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Social Policy Action is in the Cities and the States

For all the attention that is going to the turbulence in Washington, it is easy to overlook some exciting and reasonably large-scale social policy innovations happening in cities and states. These initiatives involve significant scale and commitments of resources, and if fully implemented could produce a statistical bump in life opportunities for low-income and vulnerable populations.

Los Angeles has elevated homelessness to the Mayor’s top priority and has begun implementing a series of significant policy and program steps to respond to an estimated 21,000 people on the street. The Comprehensive Homelessness Strategy Report, released in January, has provided the framework for the City’s approach. This has been followed up by a series of public hearings, the passage of Proposition HHH, and budget commitments.  In all of these efforts, Los Angeles has conveyed real seriousness-of-purpose about addressing housing, social service, and health needs of the homeless population. Highlights of the proposal include a “housing first” approach, a coordinated social service (“no wrong door”) system, and targeted services for veterans. The plan estimates a commitment of $1.8 billion over ten years. Proposition HHH itself supports $1.2 billion in bonds for housing options for the homeless.

Mayor Garcetti has proclaimed homelessness “the moral issue of our time” and argues it is eminently solvable in the foreseeable future.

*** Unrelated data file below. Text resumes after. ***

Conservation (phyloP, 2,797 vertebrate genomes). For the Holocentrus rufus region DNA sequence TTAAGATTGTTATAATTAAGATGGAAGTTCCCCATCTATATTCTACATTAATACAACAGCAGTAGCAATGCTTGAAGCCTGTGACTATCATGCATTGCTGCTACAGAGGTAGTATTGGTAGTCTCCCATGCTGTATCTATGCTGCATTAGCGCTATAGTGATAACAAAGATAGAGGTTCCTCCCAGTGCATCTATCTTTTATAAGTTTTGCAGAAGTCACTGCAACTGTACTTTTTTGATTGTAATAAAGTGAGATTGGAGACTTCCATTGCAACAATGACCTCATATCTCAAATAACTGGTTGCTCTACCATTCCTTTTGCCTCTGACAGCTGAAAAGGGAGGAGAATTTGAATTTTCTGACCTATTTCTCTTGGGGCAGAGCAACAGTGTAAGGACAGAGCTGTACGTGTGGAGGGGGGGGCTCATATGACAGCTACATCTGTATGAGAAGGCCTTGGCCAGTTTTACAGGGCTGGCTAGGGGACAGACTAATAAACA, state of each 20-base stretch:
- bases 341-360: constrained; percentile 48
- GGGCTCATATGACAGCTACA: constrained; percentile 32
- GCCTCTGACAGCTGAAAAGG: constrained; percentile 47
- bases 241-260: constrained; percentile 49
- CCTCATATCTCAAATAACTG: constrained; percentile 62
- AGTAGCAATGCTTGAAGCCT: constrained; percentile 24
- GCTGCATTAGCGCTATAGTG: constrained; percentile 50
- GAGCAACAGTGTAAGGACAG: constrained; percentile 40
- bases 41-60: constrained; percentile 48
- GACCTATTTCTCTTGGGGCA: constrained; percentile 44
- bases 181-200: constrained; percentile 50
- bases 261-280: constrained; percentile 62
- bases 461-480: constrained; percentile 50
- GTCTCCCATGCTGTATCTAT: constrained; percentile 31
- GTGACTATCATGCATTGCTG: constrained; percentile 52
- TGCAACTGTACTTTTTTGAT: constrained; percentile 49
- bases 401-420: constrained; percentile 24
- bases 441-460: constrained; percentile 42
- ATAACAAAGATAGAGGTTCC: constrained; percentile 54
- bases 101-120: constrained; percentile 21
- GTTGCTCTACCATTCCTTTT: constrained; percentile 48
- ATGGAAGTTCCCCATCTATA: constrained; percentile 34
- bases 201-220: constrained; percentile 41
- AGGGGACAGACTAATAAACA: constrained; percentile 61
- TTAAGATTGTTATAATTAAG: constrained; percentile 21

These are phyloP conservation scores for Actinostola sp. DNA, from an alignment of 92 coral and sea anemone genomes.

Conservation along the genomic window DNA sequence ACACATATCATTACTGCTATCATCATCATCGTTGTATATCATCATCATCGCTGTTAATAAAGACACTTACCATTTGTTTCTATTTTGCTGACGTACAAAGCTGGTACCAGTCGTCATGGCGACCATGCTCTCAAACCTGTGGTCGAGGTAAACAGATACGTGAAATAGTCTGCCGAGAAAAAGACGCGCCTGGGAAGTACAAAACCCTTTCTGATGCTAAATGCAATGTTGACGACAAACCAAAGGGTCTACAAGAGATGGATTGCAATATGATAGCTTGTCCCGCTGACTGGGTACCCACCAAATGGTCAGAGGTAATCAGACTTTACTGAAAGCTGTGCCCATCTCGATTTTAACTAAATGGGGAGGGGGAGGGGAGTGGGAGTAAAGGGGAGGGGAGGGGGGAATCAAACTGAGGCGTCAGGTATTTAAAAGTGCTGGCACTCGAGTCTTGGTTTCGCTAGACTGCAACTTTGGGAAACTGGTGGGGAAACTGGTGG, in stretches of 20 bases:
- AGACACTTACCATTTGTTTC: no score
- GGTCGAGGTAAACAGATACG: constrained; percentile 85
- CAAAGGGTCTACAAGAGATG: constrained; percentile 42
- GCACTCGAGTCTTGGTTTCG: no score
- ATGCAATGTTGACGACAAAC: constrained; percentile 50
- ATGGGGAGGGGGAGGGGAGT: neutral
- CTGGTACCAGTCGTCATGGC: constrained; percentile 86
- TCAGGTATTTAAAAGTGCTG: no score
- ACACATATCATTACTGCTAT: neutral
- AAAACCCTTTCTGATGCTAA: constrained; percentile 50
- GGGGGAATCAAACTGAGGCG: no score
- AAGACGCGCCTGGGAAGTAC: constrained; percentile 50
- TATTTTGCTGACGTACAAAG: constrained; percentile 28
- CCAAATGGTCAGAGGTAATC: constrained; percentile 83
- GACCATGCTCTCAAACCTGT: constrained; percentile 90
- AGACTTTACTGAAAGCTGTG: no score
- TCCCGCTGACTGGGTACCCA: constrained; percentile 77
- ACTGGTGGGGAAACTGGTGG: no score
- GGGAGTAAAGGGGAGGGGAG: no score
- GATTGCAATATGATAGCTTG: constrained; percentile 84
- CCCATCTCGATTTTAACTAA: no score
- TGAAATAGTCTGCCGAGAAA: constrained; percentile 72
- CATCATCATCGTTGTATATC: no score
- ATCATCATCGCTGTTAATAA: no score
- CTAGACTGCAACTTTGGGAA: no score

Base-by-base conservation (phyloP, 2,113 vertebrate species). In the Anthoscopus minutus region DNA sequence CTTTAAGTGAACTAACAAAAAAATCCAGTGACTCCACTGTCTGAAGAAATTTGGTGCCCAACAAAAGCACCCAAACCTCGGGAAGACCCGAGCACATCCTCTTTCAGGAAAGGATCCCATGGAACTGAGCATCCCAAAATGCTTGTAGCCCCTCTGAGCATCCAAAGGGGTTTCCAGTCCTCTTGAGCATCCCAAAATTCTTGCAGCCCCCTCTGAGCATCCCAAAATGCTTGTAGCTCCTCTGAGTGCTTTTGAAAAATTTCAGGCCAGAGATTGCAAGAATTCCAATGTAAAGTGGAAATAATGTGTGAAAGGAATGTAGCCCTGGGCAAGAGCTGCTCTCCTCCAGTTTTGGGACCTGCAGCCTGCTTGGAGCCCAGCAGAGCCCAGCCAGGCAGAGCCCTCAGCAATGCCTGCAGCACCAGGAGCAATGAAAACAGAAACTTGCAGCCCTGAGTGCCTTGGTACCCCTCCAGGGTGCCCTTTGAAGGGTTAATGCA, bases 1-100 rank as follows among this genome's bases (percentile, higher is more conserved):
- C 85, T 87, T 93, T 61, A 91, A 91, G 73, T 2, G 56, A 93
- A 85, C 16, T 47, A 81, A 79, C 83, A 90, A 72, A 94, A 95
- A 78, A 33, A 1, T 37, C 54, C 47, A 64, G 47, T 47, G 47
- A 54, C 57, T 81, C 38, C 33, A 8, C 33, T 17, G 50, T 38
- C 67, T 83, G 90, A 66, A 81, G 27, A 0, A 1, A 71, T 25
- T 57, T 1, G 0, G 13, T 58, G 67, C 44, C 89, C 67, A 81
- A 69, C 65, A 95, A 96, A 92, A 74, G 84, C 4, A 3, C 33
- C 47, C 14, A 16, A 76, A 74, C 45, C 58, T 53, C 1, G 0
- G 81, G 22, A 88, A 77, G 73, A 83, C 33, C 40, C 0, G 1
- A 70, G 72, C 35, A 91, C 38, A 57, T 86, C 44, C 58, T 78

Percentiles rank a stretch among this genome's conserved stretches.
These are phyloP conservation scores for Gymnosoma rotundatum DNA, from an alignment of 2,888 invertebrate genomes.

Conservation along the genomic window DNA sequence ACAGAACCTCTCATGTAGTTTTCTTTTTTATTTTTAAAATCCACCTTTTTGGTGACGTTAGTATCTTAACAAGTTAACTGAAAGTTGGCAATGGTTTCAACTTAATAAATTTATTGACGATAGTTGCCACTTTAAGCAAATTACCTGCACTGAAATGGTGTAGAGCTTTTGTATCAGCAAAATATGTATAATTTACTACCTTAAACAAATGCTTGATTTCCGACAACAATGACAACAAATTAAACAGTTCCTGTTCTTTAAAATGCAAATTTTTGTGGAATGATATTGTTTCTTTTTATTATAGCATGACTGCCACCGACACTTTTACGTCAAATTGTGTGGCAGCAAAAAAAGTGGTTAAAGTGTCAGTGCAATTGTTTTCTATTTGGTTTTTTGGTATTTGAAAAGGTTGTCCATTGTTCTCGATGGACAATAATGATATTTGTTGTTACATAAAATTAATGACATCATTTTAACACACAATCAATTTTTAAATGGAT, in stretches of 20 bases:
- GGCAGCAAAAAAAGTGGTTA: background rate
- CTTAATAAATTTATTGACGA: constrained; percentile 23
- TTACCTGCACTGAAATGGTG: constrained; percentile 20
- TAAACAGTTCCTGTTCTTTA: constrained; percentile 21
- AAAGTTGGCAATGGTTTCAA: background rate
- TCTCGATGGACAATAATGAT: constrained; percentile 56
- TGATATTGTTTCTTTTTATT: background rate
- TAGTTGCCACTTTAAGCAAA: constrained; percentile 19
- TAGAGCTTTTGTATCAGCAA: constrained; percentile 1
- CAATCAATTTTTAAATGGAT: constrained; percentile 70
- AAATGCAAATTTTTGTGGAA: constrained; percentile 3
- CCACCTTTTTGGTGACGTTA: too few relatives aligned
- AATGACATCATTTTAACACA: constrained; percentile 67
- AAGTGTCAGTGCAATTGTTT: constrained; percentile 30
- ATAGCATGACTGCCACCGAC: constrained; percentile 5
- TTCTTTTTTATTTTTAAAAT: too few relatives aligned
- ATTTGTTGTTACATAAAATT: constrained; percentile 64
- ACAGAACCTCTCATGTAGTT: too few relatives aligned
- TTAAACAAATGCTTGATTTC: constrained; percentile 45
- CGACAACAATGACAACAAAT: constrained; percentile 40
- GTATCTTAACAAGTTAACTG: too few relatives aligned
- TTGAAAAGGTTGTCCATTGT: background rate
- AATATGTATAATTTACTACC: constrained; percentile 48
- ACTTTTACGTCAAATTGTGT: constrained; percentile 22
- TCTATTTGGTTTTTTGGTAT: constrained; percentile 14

In New York City, Mayor Bill De Blasio is moving to provide free universal preschool for 3-year olds. This initiative follows on the success of De Blasio’s program to provide universal pre-kindergarten for all 4-year olds in the City. De Blasio has invoked the research of James Heckman and others in making this case. The additional budget commitment for the program is about $36 million; fully implemented it is estimated that the program would cost an additional $177 million over what the City already spends on preschool.

At the other end of the School pipeline, Governor Andrew Cuomo has implemented a program to provide free college tuition in New York state, city, and community colleges for students with family incomes less than $125,000.

The federal government is in retreat, and the leadership of HHS, HUD, Justice, and Education is backpedaling federal initiatives as fast as possible. For so many areas of social policy – aging, child welfare, community development, education, housing, mental health, poverty, public health, and substance abuse treatment – the action will be local, regional, and state.

A number of organizations, sites, and blogs keep track of these social policy innovations in cities and states. To follow this work, monitor the Stanford Social Innovation Review, Fixes at the New York Times, Next City,  the Center for the Study of Social Policy, Policy and Practice, and Governing for States and Localities.

Look at what is happening in cities and states if you want to feel some optimism at the moment.





Meals on Wheels Doesn’t Work? Really?